# Calculation of displacements – addition

After analyzing the previous guide, calculating displacements in flat systems you should already know what the displacement method is all about. Of course, not be able to do it at 100%, but at least be more or less aware of it.
This guide will complement the previous one. It will contain parameters of geometric figures, drawn and calculated examples of multiplication of graphs (functions) from the previous guide and invented, I will also take into account curvilinear functions and the last thing, an exemplary division of the complex figure and the method of its multiplication.
I still skip the supports and temperature, these elements will use the example in the next guide.

Parameters of basic geometric figures.

Below I will present the parameters of the four basic figures that will be needed when calculating displacements. There are many more, but these are used the most. During the classes, the instructors will present to you the remaining figures, if needed. Here we will focus on the most important ones, here they are.

Now I will show you how to do multiplication of graphs (functions), I will only consider graphs of bending moments, they look like this.

Multiplying the graphs by yourself, divide the entire frame into elements, just as you would when calculating internal forces. The only difference is that the forces that were applied are disappearing. In this case it will be a division from the beginning of the horizontal bar, to joining with the vertical bar (AB) and from joining to the end of the vertical bar (BC). The pattern in this case is as follows.

We multiply graphs of the horizontal bar AB. The length of the rod is 6 meters. The charts are on the same side, so the result will be positive. The shapes of the function are triangles.
$EJ&space;=&space;const$.
The diagrams are rectilinear, so there is no difference whether we take the triangle area from the virtual force of 4kNm or from the real forces of 72kNm.

$4&space;kNm&space;*&space;1&space;'*&space;6m&space;*&space;\frac{1}{2}&space;(surface\:&space;area)&space;*\frac{2}{3}&space;*&space;72&space;kNm&space;(center\:&space;of&space;\:&space;gravity)$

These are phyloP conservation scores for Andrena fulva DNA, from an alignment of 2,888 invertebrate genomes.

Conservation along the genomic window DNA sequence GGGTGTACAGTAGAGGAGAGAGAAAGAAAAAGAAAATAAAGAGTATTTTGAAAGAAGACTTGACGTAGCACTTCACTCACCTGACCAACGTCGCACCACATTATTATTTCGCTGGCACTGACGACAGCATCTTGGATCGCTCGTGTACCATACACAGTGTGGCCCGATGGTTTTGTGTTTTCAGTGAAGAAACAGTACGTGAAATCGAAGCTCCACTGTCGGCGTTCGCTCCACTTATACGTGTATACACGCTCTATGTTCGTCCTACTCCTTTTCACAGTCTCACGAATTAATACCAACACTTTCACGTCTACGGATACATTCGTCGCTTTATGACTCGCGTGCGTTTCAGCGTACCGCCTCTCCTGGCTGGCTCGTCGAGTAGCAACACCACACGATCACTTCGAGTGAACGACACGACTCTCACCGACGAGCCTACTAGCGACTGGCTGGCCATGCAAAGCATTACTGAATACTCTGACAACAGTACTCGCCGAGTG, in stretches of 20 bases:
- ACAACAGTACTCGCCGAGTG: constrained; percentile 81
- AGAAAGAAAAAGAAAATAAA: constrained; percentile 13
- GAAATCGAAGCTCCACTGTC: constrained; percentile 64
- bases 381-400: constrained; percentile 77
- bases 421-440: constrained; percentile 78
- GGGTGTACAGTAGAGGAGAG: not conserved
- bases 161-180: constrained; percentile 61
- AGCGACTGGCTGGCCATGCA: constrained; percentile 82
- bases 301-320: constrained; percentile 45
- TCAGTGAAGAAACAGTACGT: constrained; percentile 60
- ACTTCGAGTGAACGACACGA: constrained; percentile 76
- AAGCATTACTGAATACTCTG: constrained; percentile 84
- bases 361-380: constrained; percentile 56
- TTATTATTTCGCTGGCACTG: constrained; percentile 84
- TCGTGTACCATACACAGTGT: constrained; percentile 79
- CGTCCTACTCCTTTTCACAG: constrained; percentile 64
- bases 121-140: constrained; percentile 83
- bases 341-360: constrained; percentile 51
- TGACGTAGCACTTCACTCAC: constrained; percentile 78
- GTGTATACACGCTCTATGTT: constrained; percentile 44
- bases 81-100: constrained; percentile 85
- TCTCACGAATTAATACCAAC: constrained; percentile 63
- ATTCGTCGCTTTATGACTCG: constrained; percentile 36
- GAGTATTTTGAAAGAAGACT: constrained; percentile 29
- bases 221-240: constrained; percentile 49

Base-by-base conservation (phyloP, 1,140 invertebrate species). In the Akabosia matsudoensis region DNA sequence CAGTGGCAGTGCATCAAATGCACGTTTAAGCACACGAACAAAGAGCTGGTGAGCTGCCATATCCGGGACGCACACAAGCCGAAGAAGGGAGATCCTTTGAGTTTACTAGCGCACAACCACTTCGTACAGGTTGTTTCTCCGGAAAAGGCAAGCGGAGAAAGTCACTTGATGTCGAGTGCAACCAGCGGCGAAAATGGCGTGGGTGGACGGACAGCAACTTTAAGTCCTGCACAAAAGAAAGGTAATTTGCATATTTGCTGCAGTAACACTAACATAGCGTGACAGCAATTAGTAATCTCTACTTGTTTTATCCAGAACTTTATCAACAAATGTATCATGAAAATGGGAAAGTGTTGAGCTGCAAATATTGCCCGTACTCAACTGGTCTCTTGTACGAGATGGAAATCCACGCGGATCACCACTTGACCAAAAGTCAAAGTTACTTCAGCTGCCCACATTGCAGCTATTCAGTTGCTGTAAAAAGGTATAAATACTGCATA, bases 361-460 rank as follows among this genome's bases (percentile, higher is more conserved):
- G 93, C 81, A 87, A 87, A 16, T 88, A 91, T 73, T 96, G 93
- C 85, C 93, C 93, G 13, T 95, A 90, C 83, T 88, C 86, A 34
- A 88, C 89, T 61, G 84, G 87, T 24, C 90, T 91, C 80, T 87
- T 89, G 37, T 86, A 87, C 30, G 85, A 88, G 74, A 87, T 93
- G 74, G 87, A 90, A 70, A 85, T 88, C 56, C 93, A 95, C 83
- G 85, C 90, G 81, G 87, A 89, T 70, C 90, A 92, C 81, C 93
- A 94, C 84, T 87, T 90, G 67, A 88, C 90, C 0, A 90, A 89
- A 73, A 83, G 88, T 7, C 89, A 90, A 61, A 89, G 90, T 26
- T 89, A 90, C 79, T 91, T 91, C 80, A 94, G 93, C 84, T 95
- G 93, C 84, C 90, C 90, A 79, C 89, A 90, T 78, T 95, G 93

Now the BC (vertical) rod. The length of the rod is 4 meters. The charts are also on the same side. EJ = const.

$4&space;kNm&space;*&space;1&space;'*&space;4m&space;*&space;\frac{1}{2}&space;(surface\:&space;area)&space;*&space;\frac{2}{3}&space;*&space;72&space;kNm&space;(center\:&space;of\:&space;gravity)$

We have just analyzed the multiplication of charts from the previous guide. Now we will look at examples where the graphs are on different sides and the functions are curvilinear. It should be remembered that having the graphs on the same side of the bar, we always get a positive value from the multiplication, so I did not even take into account the minus points visible on the charts. Let’s continue with sample multiplication of charts.
I will skip the part with the formula and that it should be divided by EJ, GA, EA.

Example 1.
The charts are located on opposite sides of the rod.

The red line is a rod.

$5kNm&space;*&space;1&space;'*&space;3m&space;(surface\:&space;area)&space;*&space;\frac{1}{2}&space;*&space;(-10kNm)&space;(center&space;\:&space;of\:&space;gravity)&space;=&space;...$

Note that we project the center of gravity of the figure, which we counted the surface area for the second figure.
In this case,  $\frac{1}{2}$ , because we count the area of the rectangle.
Now I will multiply the graphs vice versa, I will take the triangle field and the center of gravity in the rectangle. The operation must go the same.